BEATRICE, Neb — Few things compare to the sound of birds singing while you relax on the deck with the sun shining on your face, but many homeowners don’t know how to make their yard a haven for local wildlife.

According to landscape designer, Doug Scott, of Redeem Your Ground in Atlanta, Georgia, it doesn’t matter whether you live in the city or country, the steps to creating inviting habitat are relatively easy to do. And while it may take a few years for the full beauty of your work to be realized, the long-term results will be well worth the effort.

“When you’re working to create a more natural backyard, it helps to start with a plan,” he said.

Scott has partnered with Exmark on a new “Done In A Weekend” video, Inviting Nature, which helps homeowners map out and implement an effective wildlife habitat plan for their yard.

“The Cornell Lab of Ornithology has a great new resource called Yard Map, which you can use to see what plants and habitats are best for your area,” Scott said. “Using the information it gives you will help you develop an overall wildlife habitat plan and choose the best, most logical progression of steps to implementing it in your yard.”

According to Scott, having a plan is also helpful in keeping projects manageable from cost and time investment standpoints.

“With your plan as a roadmap, you’ll be able to focus on the individual tasks, with less of a chance of feeling overwhelmed by the project as a whole,” he said.

Next, Scott says homeowners should designate a section of the yard to be used exclusively as a wildlife garden. Regardless of the amount of space available, it’s easy to find plans for creating a wildlife garden online.

“Even if the space you have is small, you can make it more inviting for birds, butterflies and other wildlife by incorporating planters filled with native plants and flowers,” Scott said.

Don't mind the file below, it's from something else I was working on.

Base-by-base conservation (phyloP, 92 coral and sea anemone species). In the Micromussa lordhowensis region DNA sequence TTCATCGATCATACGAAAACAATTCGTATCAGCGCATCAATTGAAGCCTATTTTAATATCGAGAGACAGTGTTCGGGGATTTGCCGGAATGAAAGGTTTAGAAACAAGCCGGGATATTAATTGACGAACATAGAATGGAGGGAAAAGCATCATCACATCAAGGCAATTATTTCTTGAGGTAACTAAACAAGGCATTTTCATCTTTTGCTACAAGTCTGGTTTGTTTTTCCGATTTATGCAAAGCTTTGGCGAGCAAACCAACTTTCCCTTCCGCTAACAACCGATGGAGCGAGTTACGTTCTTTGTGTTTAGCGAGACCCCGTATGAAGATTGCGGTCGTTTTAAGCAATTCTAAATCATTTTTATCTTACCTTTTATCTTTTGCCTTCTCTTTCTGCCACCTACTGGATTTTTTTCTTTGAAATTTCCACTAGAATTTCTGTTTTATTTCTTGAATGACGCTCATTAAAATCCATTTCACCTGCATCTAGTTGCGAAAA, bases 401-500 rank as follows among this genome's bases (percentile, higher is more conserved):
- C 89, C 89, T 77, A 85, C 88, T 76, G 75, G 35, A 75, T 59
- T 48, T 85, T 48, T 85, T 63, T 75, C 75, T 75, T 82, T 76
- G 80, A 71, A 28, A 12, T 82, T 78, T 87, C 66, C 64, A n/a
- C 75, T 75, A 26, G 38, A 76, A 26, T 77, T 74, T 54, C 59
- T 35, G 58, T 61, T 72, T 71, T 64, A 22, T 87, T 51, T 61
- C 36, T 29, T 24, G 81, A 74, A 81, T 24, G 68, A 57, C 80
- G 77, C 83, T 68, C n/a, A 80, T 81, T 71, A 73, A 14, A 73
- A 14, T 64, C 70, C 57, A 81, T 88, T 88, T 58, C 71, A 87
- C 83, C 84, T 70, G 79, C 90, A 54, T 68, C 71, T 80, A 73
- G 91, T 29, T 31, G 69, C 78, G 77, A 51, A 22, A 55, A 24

Other things homeowners should consider when planning a wildlife garden include:

• Eliminate harmful weeds – Visit the USDA website to view the list of Introduced, Invasive and Noxious plants, and see which invasive species are common to your area. Whenever possible, Scott advises replacing invasive species with native plants, since they are almost always well suited to sustaining local wildlife.

• Replace grass areas – Since traditional turf grasses have very little nutritional or cover value for wildlife, Scott says replacing sections of turf with native or ornamental grasses will help bring nature closer.

• Support butterflies’ full life cycle – Scott says butterflies are easy to attract with nectar-rich plants, but it’s also important to support their full life cycle by planting host plants for eggs and caterpillar habitat.

• Reduce pesticide use – When the goal is to increase wildlife activity in your yard, Scott says it makes sense to reduce the number of pesticides you use.

Finally, Scott recommends engaging neighbors, family and friends in your plans to create a more inviting natural space for wildlife.

“By getting neighbors onto the same page with your plans, you increase the chances of them wanting to work with you toward common goals in their yard,” Scott said.


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